A woman works out on a rooftop, using PowerBlock adjustable dumbbells.

How Many Reps Is Right For You?

As a trainer, I have clients who come to me with specific goals in terms of their physique and function. They want to build more muscle, or get really strong, but often aren’t sure how to approach it. I recall working with a client who came to me saying he wanted to get really strong for football, and his current training wasn’t producing the results he wanted.

He was a lineman, so strength was a priority for him, but when I asked him what he was doing, it was not in line with his goals. Like many clients, he told me he was following a basic “3-4 sets of 10-12 reps” program structure. There isn’t anything wrong with this approach for the average person, but as an athlete with very specific goals, it needed to be tweaked to achieve his desired outcomes.

The first thing to understand about rep ranges, sets, and rest times, is that the results are on a continuum — meaning they don’t only produce 1 outcome. Depending on the ranges and rest time, they will produce a primary outcome, along with secondary outcomes that will be less pronounced.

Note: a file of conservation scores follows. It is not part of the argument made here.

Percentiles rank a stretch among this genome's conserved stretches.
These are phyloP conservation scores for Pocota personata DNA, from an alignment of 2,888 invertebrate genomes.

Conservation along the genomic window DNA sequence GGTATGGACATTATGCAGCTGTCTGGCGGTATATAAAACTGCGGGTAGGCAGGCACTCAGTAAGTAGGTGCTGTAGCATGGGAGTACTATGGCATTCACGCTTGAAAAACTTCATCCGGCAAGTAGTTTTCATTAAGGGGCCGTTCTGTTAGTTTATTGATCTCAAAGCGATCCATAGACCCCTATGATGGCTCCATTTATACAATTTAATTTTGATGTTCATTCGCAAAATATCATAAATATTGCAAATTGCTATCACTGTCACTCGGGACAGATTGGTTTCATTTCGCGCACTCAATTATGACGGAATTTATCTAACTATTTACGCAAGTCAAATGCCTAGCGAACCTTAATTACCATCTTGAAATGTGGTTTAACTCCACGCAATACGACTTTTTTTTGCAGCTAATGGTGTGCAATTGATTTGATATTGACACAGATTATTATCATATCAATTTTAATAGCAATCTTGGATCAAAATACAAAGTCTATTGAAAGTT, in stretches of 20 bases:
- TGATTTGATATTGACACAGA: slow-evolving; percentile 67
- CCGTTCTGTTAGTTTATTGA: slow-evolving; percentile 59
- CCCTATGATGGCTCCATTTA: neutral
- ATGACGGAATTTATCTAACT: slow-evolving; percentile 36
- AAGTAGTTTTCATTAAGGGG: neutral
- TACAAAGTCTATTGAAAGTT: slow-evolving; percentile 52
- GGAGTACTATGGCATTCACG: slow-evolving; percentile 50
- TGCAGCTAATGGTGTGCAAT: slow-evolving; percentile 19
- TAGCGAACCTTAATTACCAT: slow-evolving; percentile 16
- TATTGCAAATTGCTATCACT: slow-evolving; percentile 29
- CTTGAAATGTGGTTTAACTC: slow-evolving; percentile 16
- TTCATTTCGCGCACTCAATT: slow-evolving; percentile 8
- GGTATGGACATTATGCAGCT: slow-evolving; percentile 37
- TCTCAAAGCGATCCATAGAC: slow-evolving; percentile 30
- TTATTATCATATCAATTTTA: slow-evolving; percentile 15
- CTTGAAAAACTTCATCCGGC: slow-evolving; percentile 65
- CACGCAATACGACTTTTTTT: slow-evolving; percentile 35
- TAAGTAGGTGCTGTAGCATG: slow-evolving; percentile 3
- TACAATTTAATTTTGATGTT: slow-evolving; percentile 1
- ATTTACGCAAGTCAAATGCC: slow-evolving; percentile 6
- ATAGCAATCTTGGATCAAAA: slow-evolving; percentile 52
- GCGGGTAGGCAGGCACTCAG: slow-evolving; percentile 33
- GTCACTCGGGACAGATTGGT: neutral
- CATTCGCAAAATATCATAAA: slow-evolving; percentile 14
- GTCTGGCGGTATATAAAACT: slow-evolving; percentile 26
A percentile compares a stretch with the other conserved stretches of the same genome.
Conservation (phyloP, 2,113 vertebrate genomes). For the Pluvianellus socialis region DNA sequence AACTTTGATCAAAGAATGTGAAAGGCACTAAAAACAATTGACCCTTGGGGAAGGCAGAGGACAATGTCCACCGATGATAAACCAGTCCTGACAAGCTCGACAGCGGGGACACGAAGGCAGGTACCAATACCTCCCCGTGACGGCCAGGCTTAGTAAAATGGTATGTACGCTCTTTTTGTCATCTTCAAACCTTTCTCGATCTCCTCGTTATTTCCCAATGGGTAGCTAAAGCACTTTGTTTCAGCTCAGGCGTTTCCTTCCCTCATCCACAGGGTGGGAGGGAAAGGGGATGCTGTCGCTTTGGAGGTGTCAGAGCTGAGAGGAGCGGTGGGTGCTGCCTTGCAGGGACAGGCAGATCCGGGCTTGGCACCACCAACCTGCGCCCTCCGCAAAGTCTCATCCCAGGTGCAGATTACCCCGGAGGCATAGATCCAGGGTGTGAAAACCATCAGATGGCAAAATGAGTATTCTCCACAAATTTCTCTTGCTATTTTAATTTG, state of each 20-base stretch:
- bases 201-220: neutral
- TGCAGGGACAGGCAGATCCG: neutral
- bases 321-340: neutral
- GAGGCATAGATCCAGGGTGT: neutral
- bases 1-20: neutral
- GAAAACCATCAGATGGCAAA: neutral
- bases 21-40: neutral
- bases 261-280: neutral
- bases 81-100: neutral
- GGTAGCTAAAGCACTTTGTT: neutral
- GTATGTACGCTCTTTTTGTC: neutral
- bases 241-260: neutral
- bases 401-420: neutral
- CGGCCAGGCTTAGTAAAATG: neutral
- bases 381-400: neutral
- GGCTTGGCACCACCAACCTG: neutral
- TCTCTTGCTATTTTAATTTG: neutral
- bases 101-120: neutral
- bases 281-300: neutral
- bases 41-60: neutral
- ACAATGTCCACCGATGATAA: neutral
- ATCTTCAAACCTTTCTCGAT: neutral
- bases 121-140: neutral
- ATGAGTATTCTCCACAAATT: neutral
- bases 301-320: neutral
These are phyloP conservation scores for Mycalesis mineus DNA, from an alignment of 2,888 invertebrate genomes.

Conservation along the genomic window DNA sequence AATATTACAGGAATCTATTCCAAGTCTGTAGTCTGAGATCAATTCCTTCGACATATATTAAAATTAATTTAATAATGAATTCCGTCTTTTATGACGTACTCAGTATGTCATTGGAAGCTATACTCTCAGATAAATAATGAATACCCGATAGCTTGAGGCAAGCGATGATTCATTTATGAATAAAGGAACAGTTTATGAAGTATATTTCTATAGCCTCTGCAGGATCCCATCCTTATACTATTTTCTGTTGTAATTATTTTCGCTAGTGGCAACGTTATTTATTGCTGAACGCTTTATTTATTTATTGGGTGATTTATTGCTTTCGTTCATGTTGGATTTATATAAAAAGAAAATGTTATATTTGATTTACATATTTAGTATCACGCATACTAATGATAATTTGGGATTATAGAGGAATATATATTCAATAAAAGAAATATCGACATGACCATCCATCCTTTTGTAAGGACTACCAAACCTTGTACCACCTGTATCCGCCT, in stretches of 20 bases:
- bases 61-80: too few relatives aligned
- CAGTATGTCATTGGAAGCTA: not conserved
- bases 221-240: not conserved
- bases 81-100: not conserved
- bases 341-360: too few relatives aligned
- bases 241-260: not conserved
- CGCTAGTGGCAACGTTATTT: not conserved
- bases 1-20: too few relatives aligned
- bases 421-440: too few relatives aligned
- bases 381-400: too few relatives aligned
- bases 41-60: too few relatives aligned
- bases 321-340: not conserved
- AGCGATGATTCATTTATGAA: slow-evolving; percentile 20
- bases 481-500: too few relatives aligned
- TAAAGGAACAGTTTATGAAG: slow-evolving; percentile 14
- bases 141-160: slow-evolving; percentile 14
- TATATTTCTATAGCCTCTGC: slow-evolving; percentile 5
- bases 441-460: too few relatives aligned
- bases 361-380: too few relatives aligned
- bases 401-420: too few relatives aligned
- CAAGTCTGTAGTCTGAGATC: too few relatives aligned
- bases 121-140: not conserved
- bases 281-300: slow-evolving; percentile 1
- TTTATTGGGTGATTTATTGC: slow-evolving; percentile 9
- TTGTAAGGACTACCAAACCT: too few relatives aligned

Here are the basics on rep ranges, sets, and rest time:


1-5 reps:

The result will primarily be strength. Directly stimulating a strength response requires you to lift heavy things. There is an inverse relationship with reps and rest time. As reps go down, the amount of rest time before your next set goes up. It could be anywhere from 2-5 minutes depending on the volume and intensity of your training.


6-10 reps:

This is regarded as the sweet spot for hypertrophy, which is muscle growth. If you’re a body builder, you likely spend a lot of time in this rep range to optimize your size. Rest periods can be a little less for this range, typically from 1:30-2:00 between sets.


11 and up:

Higher repetition training will cause more muscular endurance gains. People use these workouts to help reduce body fat and tone their muscles. Rest time with these workouts are usually shorter at a minute or less.


The number of sets you do is totally dependent on your goals, the intensity of your workout, and the volume you require for the particular block of training you’re in at the time. You can add and reduce as necessary, but typically 2-4 sets is sufficient for most people.